this project uses code that allows between 4 to 256 rectangles to be written in a single instruction or single set of instructions without need for command mode, windowset, pixel address commands for each pixel. this allows effective and efficient spi data transfer of data with minimal command overhead. for 64 rectangle at a time look at program links.
if using the spi optimized driver files and a st77xx display (i'm optimizing for ILI9341 by end of october 2018) you will get incredible update speeds to display. if using a display other than the ones i have mentioned, i have created a wrapper that takes my display commands and translates them into universal drivers for adafruit. you'll get the performance from the reduced command overhead (4-10x) but wont see the 2x-3x boost that comes with spi bursting, memory optimizations as these need to be built into the display drivers)
video below shows project details and is only 3-4min. This is just for an article format to discuss methods and ways of speeding up lcd displays that use SPI. It explains why SPI is slow, and methods to increase performance by over 30 times! example of use can be found here https://www.thingiverse.com/thing:3050327 it is a complete thermal pointer, that works at 64x64 resolution on Arduino mega, 64x64 on uno! There is so much overhead to writing pixel information, writing rectangles reduces this overhead, but now a newer method, writing several rectangles at once with minimal overhead. this alone leads to 16x performance for Arduino, where buffering the entire screen is not an option due to limited memory. there is also double speed to SPI on Arduino. SPI bursts are now twice as fast! (with everything it is able to do 64x64 at ~10fps!) newer code is in beta section of my downloads for speed with 64x64.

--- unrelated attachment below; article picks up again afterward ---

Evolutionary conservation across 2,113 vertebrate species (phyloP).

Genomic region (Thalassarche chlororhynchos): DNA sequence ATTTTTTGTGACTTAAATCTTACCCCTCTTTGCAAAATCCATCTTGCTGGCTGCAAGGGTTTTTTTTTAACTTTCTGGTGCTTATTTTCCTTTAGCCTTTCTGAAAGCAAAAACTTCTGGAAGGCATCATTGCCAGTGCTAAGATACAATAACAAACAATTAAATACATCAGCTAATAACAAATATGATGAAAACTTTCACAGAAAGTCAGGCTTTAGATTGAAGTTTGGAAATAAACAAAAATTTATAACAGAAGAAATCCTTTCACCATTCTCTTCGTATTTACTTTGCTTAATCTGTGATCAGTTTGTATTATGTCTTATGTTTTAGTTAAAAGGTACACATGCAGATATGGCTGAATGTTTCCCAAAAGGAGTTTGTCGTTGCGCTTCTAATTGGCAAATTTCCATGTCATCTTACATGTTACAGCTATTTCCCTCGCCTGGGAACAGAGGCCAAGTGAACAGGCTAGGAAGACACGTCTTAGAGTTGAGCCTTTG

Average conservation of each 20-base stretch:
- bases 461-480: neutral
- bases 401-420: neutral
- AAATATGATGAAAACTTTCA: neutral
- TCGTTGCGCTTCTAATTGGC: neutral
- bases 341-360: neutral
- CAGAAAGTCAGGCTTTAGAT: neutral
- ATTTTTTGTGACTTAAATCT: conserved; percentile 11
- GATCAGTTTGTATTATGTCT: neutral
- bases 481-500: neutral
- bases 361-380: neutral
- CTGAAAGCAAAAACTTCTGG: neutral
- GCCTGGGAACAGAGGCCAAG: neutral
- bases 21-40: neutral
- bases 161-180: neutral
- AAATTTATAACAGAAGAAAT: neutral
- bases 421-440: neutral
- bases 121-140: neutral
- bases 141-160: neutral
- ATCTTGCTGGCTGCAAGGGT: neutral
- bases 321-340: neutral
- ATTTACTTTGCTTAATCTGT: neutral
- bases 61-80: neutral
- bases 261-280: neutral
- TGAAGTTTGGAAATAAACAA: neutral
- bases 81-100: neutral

weird tech jargon below!
Yes some people use buffers but the spi transfer itself is also not optimized. There is often a lot of overhead other than pixels for display of data.
originally code was written per pixel, and being that Arduino code didn’t know where pixel was, each pixel needed an address, so 2 bytes for x, 2 bytes for y address, and for color data, in 16 bits it required 2 bytes of data. Only one time was window size defined, at initialization, or at start of lcd use, the window size was set to full display size.
On Arduino buffering of the entire display is often not possible as the memory requirements are a lot.
There has been a really clever method that came out and it was to write rectangles, as long as data had same color it is faster to write areas of the display. Set windows size commands that takes 6 or more bytes, set start address, and then write same color 2 byte data, again and again.
The display is usually set to a mode that automatically advances pixel location after color data is sent. This seems faster, but the closer the information gets to the display resolution the slower this method becomes because of the overhead to set the starting positions of the window size for the rectangles. At reasonable resolutions the display update rate gets down to a few frames a second.
What I have is a possible solution to the speed of spi, using the rectangle command to draw several rectangles at once, utilizing the set window command, but allowing rectangle command to write several rectangles within the larger rectangles with individual colors, and only uses up to an additional 32 bytes of ram, but speeds up display writes by up to 16 times because overhead is only used every 4 or 16 pixels, instead of each time!
Also removing the wait of spi. Spi data is usually checked to ensure that the write of serial 8 bit data is complete. Why do we have processor stall and wait for this to complete....Read more »